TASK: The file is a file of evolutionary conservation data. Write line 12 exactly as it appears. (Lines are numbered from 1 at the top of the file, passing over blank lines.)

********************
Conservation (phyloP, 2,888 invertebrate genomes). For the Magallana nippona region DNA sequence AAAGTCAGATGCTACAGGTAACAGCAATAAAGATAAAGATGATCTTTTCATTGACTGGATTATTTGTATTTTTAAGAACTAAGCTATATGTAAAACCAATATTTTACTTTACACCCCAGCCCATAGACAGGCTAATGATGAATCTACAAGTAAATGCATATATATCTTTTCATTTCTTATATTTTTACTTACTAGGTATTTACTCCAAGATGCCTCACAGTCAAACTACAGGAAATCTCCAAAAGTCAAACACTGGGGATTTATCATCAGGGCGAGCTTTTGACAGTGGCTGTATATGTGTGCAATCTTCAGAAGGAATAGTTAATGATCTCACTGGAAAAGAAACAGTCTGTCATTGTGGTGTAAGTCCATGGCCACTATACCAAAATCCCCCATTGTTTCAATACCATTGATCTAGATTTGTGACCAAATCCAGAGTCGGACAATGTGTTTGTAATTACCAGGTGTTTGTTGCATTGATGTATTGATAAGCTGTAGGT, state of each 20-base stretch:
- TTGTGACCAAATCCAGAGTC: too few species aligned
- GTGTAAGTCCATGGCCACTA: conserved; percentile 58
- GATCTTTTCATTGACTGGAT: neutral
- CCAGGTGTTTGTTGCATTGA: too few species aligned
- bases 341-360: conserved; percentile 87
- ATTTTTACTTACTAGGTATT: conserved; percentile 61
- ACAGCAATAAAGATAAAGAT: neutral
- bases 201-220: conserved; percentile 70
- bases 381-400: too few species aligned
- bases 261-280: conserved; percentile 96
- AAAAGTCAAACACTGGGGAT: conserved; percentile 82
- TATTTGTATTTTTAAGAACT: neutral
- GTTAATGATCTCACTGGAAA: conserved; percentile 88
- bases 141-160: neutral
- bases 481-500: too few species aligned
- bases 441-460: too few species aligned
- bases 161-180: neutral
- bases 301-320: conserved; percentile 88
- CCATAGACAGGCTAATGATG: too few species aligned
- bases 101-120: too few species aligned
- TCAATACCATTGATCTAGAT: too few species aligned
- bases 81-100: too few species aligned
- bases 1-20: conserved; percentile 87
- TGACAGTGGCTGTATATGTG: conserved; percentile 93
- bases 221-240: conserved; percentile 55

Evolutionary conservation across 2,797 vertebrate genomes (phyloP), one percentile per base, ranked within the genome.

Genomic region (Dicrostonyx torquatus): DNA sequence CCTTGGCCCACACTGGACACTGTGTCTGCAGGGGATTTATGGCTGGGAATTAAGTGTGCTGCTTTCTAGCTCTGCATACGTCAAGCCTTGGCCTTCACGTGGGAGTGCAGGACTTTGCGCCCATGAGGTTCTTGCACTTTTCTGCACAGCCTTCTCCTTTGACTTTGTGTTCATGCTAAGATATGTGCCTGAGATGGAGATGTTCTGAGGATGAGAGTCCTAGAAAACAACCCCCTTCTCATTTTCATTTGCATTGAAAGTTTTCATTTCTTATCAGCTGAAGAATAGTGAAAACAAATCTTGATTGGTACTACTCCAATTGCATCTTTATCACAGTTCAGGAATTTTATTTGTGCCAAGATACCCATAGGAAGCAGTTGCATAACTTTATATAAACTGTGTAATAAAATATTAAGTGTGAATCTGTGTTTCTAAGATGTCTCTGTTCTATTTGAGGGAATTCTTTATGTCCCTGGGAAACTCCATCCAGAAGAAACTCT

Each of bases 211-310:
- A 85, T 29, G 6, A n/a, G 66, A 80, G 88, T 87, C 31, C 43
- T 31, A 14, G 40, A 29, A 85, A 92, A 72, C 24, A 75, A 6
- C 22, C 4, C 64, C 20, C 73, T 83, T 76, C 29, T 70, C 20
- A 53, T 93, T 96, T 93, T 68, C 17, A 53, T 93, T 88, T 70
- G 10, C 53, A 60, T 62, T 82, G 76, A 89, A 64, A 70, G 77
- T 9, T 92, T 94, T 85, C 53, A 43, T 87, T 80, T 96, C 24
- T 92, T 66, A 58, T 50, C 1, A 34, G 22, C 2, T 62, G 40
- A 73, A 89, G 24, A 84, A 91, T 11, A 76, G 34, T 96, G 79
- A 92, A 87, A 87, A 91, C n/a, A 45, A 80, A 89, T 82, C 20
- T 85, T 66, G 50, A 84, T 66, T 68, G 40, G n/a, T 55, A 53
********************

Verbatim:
- AAAAGTCAAACACTGGGGAT: conserved; percentile 82